Inevitably, many comic characters pass on the mantle to another. This has happened in series that portrayed Batman, Robin (who later became Nightwing), the Green Lanterns, and yes, even Superman for a while. But while some changes seem natural over time, others seem a ploy to hook more readers on a trendy, now character. Such is the dilemma with the new Iron Man, or should we say Iron Teen?
To be honest, every single hero has gone through the reinvention process. Batman certainly isn’t an octogenarian. Every decade or so, we get a modernized retelling or updated version of the tale. Quite simply, heroes don’t age. What they do eventually do, however, is evolve.
In older comics, you might recall the trend where every hero temporarily adopted a kid counterpart, from Captain America to The Flash. Or you might not. It has been a while.
Those heroes that haven’t passed the mantle or been molded into a juvenile replica have for the most part been genderized at least. Superman spawned Supergirl. Antman had the Wasp. Spiderman, Green Arrow, Wolverine, you name the character, there came a female counter role.
Putting the color in color comics
More recently, comics have given new, ethnic characters the roles originally assigned to white, typical characters, such as the new Ms. Marvel, Kamala Khan, who is one of the few non-stereotypical Muslims in comics. These reimaginings have met with mixed, albeit highly publicized reviews.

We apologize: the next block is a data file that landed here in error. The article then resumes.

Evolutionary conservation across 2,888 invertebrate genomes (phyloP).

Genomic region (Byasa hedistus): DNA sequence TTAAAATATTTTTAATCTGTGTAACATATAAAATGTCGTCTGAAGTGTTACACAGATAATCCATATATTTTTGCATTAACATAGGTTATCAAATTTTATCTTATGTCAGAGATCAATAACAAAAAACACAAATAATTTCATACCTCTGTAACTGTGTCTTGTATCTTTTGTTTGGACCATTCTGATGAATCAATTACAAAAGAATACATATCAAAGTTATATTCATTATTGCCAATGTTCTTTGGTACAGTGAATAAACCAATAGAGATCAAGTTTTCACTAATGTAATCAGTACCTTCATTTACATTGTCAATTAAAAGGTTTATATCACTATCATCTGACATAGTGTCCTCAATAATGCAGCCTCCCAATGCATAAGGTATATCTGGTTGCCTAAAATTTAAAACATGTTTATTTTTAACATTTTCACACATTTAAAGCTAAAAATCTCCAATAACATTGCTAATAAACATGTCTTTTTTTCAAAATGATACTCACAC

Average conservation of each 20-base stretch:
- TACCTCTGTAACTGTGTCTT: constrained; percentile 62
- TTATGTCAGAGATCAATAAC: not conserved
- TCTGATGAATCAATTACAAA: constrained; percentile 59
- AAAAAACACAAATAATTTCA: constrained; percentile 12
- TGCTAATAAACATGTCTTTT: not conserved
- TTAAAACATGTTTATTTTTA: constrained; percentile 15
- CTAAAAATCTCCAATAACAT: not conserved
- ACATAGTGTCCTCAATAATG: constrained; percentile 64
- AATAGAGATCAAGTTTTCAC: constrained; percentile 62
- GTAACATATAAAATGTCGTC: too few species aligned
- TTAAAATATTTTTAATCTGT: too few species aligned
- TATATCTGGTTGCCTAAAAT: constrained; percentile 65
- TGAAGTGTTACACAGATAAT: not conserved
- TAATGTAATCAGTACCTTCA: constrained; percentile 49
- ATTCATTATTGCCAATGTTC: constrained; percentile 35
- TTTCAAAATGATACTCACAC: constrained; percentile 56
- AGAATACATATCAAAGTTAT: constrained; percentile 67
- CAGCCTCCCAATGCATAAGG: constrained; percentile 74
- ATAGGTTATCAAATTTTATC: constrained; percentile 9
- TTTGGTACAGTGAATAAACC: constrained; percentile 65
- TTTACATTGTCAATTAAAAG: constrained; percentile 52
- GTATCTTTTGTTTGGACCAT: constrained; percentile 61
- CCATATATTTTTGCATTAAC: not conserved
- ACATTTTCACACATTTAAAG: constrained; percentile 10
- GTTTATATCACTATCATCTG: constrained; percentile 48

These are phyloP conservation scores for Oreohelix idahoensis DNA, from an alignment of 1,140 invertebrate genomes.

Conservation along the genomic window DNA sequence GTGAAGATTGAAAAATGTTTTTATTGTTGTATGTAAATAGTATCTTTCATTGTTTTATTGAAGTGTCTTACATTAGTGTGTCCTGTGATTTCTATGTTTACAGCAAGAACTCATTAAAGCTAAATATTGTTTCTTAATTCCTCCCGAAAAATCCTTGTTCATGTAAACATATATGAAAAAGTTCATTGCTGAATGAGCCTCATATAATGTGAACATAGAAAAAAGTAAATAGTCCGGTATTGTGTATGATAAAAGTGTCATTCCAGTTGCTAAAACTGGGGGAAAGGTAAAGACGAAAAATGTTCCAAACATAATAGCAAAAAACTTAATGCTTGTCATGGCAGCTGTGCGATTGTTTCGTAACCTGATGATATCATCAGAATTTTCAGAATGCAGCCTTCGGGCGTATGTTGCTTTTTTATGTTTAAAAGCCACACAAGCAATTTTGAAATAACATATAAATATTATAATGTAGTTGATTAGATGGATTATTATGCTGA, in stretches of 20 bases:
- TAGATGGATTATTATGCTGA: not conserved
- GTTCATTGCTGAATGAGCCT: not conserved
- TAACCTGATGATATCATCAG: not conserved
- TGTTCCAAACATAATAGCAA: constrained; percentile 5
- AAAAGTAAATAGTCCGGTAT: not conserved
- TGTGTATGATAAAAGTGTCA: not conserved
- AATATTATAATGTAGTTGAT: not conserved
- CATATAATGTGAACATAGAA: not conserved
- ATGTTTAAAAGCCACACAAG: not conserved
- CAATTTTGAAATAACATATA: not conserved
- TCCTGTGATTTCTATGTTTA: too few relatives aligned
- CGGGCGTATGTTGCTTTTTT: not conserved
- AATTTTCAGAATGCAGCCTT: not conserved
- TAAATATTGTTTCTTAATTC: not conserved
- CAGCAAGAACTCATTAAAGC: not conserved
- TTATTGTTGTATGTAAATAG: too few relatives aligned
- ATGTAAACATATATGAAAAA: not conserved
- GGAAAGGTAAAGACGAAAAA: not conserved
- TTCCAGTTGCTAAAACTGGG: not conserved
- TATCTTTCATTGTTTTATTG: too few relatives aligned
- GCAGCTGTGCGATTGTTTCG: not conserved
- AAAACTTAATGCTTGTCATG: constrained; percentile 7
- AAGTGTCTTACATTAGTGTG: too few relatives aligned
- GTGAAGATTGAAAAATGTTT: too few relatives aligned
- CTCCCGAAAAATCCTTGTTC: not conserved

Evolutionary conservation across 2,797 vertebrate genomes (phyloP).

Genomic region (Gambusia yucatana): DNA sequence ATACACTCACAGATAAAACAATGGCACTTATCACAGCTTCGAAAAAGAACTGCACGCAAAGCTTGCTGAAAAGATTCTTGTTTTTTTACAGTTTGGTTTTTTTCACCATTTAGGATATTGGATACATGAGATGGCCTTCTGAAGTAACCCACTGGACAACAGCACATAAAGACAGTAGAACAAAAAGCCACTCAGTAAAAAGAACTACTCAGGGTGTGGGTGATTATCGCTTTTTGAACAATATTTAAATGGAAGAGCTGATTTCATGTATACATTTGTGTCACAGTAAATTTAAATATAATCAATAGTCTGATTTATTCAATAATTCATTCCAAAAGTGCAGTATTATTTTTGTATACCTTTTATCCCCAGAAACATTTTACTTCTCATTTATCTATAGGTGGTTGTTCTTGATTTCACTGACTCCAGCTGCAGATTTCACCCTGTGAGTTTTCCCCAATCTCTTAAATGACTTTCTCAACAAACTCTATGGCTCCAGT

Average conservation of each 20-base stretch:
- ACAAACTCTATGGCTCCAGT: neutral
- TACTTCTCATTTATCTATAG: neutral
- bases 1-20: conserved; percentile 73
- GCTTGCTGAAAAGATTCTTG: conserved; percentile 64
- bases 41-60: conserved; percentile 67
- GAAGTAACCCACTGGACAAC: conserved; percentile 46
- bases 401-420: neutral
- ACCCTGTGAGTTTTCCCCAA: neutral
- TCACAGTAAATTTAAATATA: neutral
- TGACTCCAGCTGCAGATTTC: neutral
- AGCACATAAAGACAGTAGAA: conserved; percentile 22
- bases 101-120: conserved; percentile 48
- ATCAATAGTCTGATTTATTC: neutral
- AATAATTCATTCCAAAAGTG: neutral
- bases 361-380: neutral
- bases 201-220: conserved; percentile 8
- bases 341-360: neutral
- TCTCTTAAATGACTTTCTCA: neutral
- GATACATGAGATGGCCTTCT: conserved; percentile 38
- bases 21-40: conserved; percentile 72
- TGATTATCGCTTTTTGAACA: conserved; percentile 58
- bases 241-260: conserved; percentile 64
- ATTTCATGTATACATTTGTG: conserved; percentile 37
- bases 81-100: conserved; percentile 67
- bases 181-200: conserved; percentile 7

Riri Williams, the new Iron Man?
A 15-year-old black girl from Chicago will be donning the metal suit soon, replacing Tony Stark in the Invincible Iron Man series. William’s first appearance occurred in Invincible Iron Man #7. A child prodigy studying at MIT, she appears to be building her own suit, rather than simply being handed the mantle.
Taking over or teaming up?
That being said, it remains unclear if she will indeed replace Tony Stark, or simply become another suited side character, like Rhodey a.k.a. War Machine.
Batman is another character who, at least in one universe, passed his mantle due to age. The Batman 2099 series features a geriatric Bruce Wayne teaching a tech-savvy young hero how to be The Bat in a new age of high-tech villains.
One thing is certain. The buzz over the potential change-up has fans watching closely to see where this goes. This might turn out to be a quickly faded gimmick, like cheesy sidekicks. But it might also spawn an alternate universe timeline like the one where Superman goes dark instead of good. Only time will tell if Riri has the mettle to keep the metal.
For the most part, these reimaginings tend to be short-lived fads, and the original hero eventually returns, in a more modern setting.
Do you think that this trend of changing the persona behind the mask is good, or just a ploy to entice younger audiences of readers? Tell us on social media or in the comments below.SHARE